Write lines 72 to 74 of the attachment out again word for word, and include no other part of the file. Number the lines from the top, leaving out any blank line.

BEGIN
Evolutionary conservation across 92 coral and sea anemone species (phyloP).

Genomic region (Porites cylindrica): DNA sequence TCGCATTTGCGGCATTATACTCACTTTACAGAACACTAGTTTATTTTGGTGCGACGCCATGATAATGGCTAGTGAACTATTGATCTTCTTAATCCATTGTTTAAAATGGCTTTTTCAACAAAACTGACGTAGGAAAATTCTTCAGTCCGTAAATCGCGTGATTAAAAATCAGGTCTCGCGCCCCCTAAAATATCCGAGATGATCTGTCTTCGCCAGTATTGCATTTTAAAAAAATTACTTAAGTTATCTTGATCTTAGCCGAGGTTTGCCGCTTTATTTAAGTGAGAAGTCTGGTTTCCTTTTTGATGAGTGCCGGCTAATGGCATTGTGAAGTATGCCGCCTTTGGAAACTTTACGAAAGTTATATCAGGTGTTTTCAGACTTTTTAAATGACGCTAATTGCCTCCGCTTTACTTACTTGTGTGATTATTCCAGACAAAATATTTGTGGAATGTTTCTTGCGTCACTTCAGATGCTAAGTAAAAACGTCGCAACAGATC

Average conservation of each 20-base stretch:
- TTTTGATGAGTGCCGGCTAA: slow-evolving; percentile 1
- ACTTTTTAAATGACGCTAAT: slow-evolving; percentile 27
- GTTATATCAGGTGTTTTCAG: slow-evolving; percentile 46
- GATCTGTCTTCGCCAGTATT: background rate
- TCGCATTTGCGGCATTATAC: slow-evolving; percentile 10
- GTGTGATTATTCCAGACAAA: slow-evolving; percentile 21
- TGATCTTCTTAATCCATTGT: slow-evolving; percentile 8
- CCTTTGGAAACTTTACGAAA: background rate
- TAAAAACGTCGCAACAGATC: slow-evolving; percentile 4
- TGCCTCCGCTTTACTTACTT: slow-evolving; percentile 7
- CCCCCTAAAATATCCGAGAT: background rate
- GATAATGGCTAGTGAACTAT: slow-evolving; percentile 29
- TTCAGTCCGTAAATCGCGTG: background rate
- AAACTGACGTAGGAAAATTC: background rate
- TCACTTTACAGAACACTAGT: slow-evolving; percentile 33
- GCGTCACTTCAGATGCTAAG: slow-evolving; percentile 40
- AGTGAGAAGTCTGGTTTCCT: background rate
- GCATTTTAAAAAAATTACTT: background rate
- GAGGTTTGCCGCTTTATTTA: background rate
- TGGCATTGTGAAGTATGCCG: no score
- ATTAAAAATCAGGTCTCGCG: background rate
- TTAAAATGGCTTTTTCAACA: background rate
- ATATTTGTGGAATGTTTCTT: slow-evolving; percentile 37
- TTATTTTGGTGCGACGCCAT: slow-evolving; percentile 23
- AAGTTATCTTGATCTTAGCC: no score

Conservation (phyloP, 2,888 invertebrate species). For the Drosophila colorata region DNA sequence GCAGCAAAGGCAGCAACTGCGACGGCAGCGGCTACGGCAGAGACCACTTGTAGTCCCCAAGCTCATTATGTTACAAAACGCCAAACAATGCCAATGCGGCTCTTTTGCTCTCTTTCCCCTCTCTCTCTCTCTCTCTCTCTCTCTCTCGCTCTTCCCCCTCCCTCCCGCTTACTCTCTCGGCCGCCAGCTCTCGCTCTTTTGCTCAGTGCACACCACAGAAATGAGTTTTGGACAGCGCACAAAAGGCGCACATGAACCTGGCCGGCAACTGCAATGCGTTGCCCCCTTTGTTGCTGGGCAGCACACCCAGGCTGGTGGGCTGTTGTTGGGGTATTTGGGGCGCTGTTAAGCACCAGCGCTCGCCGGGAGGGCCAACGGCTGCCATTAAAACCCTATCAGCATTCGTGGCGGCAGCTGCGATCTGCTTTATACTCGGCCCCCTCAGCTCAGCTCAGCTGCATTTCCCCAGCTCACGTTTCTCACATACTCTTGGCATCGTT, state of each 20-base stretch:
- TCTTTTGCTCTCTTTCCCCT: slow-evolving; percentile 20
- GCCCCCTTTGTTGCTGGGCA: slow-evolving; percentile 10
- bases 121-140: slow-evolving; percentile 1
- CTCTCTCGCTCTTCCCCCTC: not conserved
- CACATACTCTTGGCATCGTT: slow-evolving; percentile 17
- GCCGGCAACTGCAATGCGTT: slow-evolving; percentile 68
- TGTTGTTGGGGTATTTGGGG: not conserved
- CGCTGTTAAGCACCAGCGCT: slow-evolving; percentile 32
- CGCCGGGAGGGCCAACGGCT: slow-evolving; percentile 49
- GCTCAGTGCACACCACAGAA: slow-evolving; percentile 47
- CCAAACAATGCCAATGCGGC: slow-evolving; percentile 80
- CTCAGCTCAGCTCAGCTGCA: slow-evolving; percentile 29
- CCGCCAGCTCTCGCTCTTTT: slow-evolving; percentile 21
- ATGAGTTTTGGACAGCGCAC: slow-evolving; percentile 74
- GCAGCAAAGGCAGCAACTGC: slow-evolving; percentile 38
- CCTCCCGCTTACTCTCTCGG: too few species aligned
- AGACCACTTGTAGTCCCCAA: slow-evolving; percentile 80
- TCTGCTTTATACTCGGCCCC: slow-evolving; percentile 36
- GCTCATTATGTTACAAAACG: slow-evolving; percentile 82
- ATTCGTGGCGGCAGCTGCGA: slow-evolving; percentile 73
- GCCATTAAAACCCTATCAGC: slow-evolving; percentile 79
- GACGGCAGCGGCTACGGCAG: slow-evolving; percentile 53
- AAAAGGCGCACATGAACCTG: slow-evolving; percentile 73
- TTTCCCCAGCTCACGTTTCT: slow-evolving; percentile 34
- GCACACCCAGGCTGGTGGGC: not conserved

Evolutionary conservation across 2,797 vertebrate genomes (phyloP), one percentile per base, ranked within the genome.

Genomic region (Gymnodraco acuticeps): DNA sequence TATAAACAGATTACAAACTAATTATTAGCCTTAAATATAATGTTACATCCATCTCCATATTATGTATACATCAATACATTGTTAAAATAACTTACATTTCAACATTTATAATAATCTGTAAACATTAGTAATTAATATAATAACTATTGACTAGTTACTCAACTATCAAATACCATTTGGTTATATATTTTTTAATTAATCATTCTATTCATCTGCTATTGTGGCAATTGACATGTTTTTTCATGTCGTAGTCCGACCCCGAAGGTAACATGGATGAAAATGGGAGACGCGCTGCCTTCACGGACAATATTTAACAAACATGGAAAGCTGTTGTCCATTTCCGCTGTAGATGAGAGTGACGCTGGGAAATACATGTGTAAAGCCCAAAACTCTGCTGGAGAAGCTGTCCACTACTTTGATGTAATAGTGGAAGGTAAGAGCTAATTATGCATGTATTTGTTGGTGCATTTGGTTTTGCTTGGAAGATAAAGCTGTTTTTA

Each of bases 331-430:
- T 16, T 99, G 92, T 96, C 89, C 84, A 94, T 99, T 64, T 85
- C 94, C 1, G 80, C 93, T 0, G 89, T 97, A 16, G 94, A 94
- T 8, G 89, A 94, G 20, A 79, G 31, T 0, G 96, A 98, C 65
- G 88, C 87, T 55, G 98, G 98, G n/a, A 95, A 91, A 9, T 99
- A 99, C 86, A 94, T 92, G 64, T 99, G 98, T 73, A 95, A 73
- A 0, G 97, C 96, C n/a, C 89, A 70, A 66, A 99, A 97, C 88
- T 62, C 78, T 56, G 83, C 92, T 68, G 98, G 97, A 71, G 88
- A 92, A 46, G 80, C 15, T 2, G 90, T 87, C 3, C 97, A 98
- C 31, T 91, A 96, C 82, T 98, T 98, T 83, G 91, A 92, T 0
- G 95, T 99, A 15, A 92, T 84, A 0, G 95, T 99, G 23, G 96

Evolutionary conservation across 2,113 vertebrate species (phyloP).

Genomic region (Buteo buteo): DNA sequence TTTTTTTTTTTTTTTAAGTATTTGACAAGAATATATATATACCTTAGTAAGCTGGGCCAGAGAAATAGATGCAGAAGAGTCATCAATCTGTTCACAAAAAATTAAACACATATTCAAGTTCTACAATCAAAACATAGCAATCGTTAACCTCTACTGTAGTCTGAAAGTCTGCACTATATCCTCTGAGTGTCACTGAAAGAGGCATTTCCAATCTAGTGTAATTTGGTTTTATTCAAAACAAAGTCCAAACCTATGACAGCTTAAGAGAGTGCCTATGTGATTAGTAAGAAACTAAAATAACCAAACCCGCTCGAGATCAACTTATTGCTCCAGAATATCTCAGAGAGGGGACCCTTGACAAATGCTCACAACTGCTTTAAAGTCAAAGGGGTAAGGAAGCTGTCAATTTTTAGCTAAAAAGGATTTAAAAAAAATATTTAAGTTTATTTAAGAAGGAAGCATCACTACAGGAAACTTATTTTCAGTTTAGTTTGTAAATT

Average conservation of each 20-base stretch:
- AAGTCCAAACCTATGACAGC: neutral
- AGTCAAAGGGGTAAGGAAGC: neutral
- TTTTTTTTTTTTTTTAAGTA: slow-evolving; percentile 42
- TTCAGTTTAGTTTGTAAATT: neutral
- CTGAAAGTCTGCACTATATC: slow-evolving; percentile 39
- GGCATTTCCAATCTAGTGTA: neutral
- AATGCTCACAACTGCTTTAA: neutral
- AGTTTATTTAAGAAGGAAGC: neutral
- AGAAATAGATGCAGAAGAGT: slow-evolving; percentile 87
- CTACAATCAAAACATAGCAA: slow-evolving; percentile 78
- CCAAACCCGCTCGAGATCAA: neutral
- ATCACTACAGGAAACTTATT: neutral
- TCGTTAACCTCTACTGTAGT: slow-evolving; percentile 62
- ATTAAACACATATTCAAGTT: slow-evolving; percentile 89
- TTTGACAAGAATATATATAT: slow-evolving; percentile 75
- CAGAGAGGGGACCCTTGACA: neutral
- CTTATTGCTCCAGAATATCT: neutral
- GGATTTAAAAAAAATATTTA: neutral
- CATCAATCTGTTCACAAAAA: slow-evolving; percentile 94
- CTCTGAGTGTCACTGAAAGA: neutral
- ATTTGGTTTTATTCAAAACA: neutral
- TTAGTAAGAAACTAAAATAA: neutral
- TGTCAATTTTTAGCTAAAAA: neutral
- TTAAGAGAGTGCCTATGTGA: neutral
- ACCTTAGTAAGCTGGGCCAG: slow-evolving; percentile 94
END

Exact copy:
- AGTCAAAGGGGTAAGGAAGC: neutral
- TTTTTTTTTTTTTTTAAGTA: slow-evolving; percentile 42
- TTCAGTTTAGTTTGTAAATT: neutral